This concept of uncertainty in quantitative analysis is the basis for significance testing in statistics and also embodies the risk of committing either a type 1 or type 2 error. Type 1 error is analogous to a false positive and occurs when a researcher wrongly determines that a relationship or difference exists in the data when in fact such a relationship or difference does not exist. It should be noted that such an error does not represent an ethical breach but rather an incorrect finding based on any number of reasons, including features of the study’s design, characteristics of the subjects in the study, or violation of one or more statistical assumptions, where assumptions represent a prescribed set of conditions necessary for conducting any given statistical test. Furthermore, there is always some risk of committing a type 1 error when conducting statistical tests. When researchers set a particular confidence level, level of significance, or alpha prior to conducting their statistical analyses, they are in essence indicating the probability of type 1 error they are willing to risk.

The other type of decision error that is always possible is type 2 error, which is akin to a false negative. Researchers committing type 2 errors fail to detect significant differences or relationships that are actually present in the population. In such cases, their tests are said to lack power. Statistical tests may have insufficient power due to various factors, including small sample size, excessively stringent levels of significance, violation of statistical assumptions, the study’s design, or unreliable measures of the variables.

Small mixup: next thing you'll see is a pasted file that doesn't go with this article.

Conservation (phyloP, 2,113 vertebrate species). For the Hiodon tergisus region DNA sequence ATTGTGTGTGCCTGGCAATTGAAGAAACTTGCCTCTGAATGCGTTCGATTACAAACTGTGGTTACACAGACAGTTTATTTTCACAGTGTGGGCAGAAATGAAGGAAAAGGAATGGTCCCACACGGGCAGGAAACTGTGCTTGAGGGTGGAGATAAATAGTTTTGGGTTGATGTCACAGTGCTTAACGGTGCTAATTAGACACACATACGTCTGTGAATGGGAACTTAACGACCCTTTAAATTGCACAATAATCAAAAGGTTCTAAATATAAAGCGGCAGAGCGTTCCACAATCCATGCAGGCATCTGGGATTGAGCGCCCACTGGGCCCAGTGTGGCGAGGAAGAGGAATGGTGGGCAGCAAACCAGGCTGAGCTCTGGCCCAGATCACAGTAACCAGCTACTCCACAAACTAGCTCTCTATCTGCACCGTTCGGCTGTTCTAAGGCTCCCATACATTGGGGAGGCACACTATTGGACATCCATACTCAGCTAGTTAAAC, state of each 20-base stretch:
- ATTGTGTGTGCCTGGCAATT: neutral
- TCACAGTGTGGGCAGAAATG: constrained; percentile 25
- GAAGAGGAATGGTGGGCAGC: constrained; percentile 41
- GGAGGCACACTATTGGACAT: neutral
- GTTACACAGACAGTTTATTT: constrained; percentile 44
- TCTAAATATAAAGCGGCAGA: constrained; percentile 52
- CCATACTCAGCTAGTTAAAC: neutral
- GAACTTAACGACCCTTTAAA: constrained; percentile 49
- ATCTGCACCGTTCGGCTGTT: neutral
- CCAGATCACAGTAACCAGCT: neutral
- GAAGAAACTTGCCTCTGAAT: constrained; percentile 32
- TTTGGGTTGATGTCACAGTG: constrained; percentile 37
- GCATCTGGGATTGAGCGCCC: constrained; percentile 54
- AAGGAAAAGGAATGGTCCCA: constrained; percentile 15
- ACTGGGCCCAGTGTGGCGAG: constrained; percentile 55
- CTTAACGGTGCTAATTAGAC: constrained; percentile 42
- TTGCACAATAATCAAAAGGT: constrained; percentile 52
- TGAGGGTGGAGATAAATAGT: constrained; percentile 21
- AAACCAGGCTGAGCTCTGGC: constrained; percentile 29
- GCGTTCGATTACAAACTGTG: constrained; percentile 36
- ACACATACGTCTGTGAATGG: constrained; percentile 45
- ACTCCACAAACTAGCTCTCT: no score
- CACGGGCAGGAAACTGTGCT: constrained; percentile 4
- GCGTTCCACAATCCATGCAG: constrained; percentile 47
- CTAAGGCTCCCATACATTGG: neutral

Regarding the relative seriousness of the two types of errors, there is no absolute consensus; it clearly depends upon the nature of the study and the potential consequences of the error. For example, in some types of medical research, failure to correctly identify a drug as potentially effective in mitigating a life-threatening illness (type 2 error) arguably might present a more egregious mistake than incorrectly determining such a drug to be effective when it is not. However, by convention, most researchers tend to set their alpha (or risk of type 1 error) at .05 or .01 and type 2 error at .20, suggesting less tolerance for type 1 errors.


Inherent in the use of quantitative methodology is an interest in understanding variability. In fact, it was curiosity about variation in such diverse phenomena as the size of sweet peas, the chest girths of Scottish soldiers, and the characteristics of hops used in brewing beer that drove development of early statistical theory. Through their observations, scientists noted both regularity and unpredictability in the variation associated with the events they observed. This fascination with variability provides the basis for the current inferential statistical analyses that researchers apply to understand, explain, or predict differences. Such differences might manifest themselves in disparities between groups, changes across time, or relationships between variables. Likewise, the field of measurement is founded on an interest in assessment and classification as a means for comprehending diversity. Consequently, the presence of differences among the phenomena to be studied is assumed and is requisite to meaningful application of quantitative methodology.